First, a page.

What Is Dementia: Symptoms, Causes, Types and Treatment


Do you tend to forget what you have learned recently? Do you struggle to keep track of finances or pay bills on time? Do you struggle to recollect words, dates, or events? Then it is likely that you may be suffering from dementia.

Forgetfulness, transient confusion, or having trouble remembering a call or word can be a normal part of life. But when cognitive issues or unusual behaviors begin to impair your daily activities, such as working, preparing meals, or managing finances; then consulting a doctor may be necessary as these can be signs of dementia.

What is Dementia?

Dementia is a medical syndrome characterized by cognitive impairment, which represents a decline from the preceding degree of cognitive functioning, and is related to impairment in functional competencies and, in lots of cases, behavioral and psychiatric disturbances. Several formal definitions exist, along with that of the ICD-10:

‘A syndrome due to disease of the brain, usually of a chronic or progressive nature, in which there is a disturbance of multiple higher cortical functions, including memory, thinking, orientation, comprehension, calculation, learning capability, language, and judgment. Consciousness is not impaired. Impairments of cognitive function are commonly accompanied, occasionally preceded, by deterioration in emotional control, social behavior, or motivation. The syndrome occurs in Alzheimer’s disease, in cerebrovascular disease, and in other conditions primarily or secondarily affecting the brain’.

Dementia is one of the major reasons for disability and dependency among older people worldwide. While it may be overwhelming, it can adversely affect the lives of the sufferers and their caregivers and families. Unfortunately, there is a lack of knowledge and information about dementia, resulting in stigmatization and limitations to prognosis and care. The effect of dementia on carers, the circle of relatives, and society at large may be physical, psychological, social, and economic.

Dementia can have variable cognitive decline from moderate to outstanding. More challenging is its distinction from extra subtle patterns of cognitive impairment which fall short of the standard definitions of dementia but which may additionally constitute a ‘pre-clinical dementia state.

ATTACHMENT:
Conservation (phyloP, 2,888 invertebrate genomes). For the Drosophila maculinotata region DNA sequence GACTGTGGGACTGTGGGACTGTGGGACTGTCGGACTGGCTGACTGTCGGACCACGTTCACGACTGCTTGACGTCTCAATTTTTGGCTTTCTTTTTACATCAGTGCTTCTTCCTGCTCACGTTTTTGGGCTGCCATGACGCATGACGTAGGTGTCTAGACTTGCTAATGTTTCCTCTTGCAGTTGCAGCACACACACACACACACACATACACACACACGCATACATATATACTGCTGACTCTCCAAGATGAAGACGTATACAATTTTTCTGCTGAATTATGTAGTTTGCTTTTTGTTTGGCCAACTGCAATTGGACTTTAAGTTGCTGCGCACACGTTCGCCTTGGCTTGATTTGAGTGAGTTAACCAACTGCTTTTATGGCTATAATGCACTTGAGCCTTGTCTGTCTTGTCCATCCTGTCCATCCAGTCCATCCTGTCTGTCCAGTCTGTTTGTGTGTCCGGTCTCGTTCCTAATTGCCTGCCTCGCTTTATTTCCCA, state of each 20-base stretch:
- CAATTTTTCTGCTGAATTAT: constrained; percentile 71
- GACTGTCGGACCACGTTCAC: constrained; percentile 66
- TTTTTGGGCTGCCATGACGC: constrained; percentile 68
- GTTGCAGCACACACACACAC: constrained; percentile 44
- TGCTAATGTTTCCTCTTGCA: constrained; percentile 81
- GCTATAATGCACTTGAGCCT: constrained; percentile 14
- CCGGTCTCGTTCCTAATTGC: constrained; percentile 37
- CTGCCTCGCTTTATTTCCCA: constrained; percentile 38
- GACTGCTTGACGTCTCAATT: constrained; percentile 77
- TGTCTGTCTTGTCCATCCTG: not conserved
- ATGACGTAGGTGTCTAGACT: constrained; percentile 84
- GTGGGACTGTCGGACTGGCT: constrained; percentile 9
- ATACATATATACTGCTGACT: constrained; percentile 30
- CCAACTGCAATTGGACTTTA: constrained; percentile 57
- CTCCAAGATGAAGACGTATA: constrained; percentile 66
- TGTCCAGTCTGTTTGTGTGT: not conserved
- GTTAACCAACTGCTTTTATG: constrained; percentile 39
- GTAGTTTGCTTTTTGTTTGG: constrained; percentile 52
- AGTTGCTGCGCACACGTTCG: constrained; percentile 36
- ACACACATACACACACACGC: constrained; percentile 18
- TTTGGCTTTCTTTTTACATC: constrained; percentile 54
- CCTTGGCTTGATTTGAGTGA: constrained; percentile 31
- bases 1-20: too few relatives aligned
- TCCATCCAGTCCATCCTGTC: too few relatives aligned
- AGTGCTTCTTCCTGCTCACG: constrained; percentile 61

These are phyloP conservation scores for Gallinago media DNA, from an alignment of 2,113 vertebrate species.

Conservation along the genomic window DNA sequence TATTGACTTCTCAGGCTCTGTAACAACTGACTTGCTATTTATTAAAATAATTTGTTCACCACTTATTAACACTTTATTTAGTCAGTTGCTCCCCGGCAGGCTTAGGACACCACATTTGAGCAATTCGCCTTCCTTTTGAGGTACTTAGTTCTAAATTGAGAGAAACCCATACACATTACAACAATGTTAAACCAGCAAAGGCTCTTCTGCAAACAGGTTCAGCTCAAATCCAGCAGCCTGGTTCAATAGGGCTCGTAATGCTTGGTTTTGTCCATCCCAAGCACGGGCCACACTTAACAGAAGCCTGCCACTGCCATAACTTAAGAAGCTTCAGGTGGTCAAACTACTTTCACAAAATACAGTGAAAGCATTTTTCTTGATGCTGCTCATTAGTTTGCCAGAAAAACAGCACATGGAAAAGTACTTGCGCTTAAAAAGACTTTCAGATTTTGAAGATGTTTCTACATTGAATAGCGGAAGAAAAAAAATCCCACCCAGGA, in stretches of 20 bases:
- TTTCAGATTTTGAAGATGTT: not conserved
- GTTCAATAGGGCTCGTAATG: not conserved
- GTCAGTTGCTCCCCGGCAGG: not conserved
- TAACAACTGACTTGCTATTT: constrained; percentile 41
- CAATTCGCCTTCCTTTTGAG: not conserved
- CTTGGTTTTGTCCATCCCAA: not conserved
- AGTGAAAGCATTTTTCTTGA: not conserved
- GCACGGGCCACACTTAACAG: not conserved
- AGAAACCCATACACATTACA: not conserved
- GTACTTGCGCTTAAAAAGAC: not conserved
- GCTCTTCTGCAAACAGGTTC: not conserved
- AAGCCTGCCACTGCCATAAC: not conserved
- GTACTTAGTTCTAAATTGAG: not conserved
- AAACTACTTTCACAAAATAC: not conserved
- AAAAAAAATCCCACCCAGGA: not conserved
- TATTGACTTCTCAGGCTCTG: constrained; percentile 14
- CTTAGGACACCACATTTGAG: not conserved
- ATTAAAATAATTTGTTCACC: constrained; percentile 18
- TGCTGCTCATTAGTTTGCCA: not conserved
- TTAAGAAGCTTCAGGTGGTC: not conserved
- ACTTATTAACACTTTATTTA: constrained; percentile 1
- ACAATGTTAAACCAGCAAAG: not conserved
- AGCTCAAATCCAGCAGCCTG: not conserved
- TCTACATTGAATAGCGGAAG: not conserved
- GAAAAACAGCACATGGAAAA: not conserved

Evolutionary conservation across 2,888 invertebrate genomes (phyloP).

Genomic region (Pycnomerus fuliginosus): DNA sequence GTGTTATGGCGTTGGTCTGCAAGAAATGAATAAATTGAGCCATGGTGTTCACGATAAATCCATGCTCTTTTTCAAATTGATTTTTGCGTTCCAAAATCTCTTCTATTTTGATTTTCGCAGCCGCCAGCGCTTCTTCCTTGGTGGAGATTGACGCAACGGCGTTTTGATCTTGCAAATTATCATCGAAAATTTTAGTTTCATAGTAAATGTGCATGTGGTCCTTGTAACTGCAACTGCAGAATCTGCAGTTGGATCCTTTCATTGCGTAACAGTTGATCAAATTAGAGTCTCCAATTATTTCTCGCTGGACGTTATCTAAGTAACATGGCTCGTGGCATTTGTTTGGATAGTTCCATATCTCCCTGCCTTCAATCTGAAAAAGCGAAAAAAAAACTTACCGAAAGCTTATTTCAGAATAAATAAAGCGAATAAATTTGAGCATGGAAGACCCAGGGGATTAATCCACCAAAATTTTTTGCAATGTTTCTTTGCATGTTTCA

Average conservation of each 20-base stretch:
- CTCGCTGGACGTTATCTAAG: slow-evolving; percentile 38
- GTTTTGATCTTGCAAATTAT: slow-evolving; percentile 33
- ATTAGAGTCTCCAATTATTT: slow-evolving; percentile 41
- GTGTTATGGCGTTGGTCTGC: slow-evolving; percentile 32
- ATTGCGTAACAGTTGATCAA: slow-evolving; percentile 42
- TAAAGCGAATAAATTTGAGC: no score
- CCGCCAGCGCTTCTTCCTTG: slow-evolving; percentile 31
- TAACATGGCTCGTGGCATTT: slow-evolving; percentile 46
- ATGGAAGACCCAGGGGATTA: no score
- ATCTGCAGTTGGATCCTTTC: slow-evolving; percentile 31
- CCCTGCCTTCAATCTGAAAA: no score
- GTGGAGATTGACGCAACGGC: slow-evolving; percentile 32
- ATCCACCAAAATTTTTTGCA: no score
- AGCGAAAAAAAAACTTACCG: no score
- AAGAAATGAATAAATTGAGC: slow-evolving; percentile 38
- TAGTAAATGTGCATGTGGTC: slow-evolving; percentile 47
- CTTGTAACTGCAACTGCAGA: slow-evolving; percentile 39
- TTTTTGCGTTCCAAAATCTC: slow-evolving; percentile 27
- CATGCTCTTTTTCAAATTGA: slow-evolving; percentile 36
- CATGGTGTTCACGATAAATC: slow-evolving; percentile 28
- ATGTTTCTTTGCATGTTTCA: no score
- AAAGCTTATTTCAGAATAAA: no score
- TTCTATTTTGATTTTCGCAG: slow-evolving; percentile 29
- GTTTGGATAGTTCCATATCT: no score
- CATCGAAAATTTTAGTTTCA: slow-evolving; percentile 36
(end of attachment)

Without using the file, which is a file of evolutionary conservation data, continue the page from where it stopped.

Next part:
Symptoms of Dementia

Dementia is not a disease itself, however, it is a substitute for a collection of signs. The signs and symptoms of this condition vary depending on the cause, and the most common signs and symptoms include:

  • Memory loss
  • Trouble concentrating
  • Finding it hard to perform familiar daily tasks
  • Struggling to communicate properly or discover the right word
  • Being burdened about time and place
  • Changes in attitude
  • Personality changes
  • Depression
  • Anxiety
  • Inappropriate behaviour
  • Paranoia
  • Agitation
  • Hallucinations

Causes of Dementia 

Dementia is prompted by damage to brain cells. This damage interferes with the potential of cells in the brain to communicate with each other. When brain cells can not communicate normally, thinking, behavior, and feelings can be affected.

Depending on the vicinity of the brain that’s affected by the effect, dementia can affect humans in different ways and cause distinct symptoms. Some varieties of stressful brain injury – mainly if repetitive, such as those received by athletes – had been related to dementia appearing later in life.

Dementia can also be brought about by:

  • HIV infection – How the virus damages brain cells aren’t certain, but it’s far recognised to occur.
  • Degenerative neurological diseases – These include Alzheimer’s disease, Parkinson’s disease, Huntington’s disease, and some kinds of more than one sclerosis. These diseases worsen over time.
  • Vascular disorders – These are disorders that have an effect on the blood circulation to your mind.
  • Long-time alcohol or drug use
  • Certain kinds of hydrocephalus, a buildup of fluid inside the brain.

Read: 22 Tips to Keep Your brain Sharp and Young At Any Age. 

Pages: 1 2 3

Kylie Clark

A kind psychologist with knowledge about therapeutic interventions (REBT & CBT). Experienced in taking one - one counselling sessions.View Author posts